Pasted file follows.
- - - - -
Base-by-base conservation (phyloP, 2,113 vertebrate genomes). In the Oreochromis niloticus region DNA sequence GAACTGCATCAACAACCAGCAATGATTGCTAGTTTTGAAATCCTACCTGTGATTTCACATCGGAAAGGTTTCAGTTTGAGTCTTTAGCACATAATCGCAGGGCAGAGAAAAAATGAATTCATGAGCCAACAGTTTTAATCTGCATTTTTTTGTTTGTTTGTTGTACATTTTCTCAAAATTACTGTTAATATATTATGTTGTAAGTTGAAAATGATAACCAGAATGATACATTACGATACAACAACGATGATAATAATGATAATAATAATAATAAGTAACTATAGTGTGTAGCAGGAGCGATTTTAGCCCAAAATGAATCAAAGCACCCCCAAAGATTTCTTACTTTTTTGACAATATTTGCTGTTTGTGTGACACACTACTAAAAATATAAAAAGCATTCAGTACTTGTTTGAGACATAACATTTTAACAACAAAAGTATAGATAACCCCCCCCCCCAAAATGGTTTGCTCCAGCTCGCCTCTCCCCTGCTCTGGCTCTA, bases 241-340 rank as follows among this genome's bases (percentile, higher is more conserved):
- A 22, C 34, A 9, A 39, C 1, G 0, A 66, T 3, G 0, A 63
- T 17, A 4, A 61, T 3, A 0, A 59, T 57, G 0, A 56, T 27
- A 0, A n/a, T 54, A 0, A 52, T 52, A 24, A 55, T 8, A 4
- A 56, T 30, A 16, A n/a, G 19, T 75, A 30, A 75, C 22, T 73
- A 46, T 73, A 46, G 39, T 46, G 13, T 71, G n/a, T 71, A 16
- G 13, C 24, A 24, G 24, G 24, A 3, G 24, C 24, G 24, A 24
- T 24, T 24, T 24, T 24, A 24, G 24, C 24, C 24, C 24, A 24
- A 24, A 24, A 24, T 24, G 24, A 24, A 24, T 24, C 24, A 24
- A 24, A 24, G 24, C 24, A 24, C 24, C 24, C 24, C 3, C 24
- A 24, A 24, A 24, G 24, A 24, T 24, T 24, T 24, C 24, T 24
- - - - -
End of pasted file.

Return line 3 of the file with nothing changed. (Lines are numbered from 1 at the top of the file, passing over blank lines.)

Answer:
- T 17, A 4, A 61, T 3, A 0, A 59, T 57, G 0, A 56, T 27